Apart from just the tangible economic benefits derived from the large amounts of foreign currency being brought in through agricultural exports and supplying the domestic market with food, the sector also plays an important role as the country’s single-most prolific employer. Workers in the agricultural industry make up by far the largest single labour block in Thailand, accounting for 31% of the total labour force, equal to 11.8m workers out of a total labour pool of 38.3m in 2016. This figure is nearly double that of the next closest employment sector in the country, wholesale and retail, which employed 6.3m workers in 2016.
Yet, to the detriment of the sector, this wide lead in labour has been diminishing for years, to the point that the industry is now experiencing labour shortages in certain sectors and seasons of the year. In the past five years alone, more than 3m agriculture workers have left the sector as its ranks thinned from 14.9m in 2011 to the current level of 11.8m. No one factor is at the root of this decline, although the primary issues stem from increased retirement of an ageing workforce, urban flight as more younger Thais move to the cities, greater mechanisation of farms and an increase in jobs in other industries. The retail and manufacturing sectors, for instance, have been rapidly adding the jobs now being shed by the agricultural sector, with these industries adding 294,400 and 987,140 jobs, respectively, from 2011-16 with the non-agricultural industries as a whole adding a total of 2.36m jobs over the five-year period.
Rice production and consumption has long been a driving factor in Thailand, with the success or failure of the primary food staple often inextricably linked to the social, economic and even political fortunes of the country. Fertile rice paddies stretching across large swaths of the country employ millions of Thais, providing them with a generally stable, although not generally lucrative, income source. This block of the population is also large enough to garner the attention of competing political parties, with politicians often implementing policies designed to curry favour (and ultimately votes) with farmers. While these policies can make for strong political support, the larger macroeconomic effects can sometimes prove counterproductive to both the agricultural sector and the economic development of the country as a whole.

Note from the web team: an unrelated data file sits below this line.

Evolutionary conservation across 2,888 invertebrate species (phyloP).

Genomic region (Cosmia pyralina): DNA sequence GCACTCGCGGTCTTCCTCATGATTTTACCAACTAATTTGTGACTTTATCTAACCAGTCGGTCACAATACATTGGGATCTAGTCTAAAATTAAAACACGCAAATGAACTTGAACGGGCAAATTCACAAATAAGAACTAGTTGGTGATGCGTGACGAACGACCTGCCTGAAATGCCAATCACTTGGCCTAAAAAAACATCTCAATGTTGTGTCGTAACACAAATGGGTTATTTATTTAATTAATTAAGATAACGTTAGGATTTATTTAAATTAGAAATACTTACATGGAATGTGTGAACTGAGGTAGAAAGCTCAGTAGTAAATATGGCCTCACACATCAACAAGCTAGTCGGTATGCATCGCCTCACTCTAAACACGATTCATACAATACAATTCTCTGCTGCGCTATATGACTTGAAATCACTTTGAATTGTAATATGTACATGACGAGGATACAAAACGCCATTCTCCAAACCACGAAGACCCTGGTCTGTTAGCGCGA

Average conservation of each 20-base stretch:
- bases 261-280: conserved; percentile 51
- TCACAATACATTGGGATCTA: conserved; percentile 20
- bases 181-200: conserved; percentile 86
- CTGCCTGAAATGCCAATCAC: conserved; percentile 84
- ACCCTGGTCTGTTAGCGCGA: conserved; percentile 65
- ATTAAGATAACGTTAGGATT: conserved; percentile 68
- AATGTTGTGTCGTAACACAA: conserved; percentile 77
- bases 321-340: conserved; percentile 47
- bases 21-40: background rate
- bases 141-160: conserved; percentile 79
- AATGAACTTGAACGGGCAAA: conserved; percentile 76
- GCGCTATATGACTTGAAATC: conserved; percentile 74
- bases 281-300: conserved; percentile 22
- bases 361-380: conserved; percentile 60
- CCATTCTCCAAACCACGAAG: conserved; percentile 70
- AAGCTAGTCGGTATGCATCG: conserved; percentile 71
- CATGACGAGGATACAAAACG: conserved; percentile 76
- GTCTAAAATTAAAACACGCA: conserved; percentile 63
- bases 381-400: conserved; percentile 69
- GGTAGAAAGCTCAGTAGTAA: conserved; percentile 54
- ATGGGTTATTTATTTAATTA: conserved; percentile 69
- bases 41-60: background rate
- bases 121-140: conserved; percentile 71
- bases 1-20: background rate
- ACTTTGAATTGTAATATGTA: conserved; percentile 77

The roots of this problem extend back to the turn of the millennium, when the government of Thaksin Shinawatra came into power in 2001 and attempted to sway rice farmers through generous assistance to farming villages. As a result, subsequent politicians became loathe to alienate this powerful voting block and were thus reluctant to implement any agricultural reforms that could cost the farm vote. Farmers’ incomes spiked, and the migration of labour away from agriculture towards other jobs was temporarily stemmed, although efficiency failed to improve. These farm assistance programmes continued over the next decade in various forms, culminating in an ultimately unsuccessful price support scheme rolled out by Thaksin’s sister, then-Prime Minister Yingluck Shinawatra, whereby the government effectively bought the grain for 50% more than the market price, leading to higher prices, lower quality and reduced competitiveness in exports.
Although the scheme proved effective in providing favourable prices for farmers, the plan became entangled in a cyclical loop of debt that was difficult to break without incurring substantial economic losses. As stockpiles ballooned on the back of artificially inflated prices, these market distortions were passed on to the global commodity market which took into account large worldwide surpluses in pricing. As a result, the gap between what the government originally paid for the rice and the market price at which it could sell the stocks on the open market grew increasingly large, leaving the authorities with two equally unpleasant options. First, to hold onto the stocks in the hopes of achieving a more favourable selling price in the future, or second, to sell off the rice immediately at a substantial loss. Ultimately, this dilemma was inherited by the new military-led government formed in the wake of the 2014 coup; it promptly abolished direct price subsidies, while still granting some concessions to the farmers, for instance, the approval of BT50bn ($1.4bn) in interest-free loans for farmers in 2016 after the price of high-quality rice dipped to a 10-year low.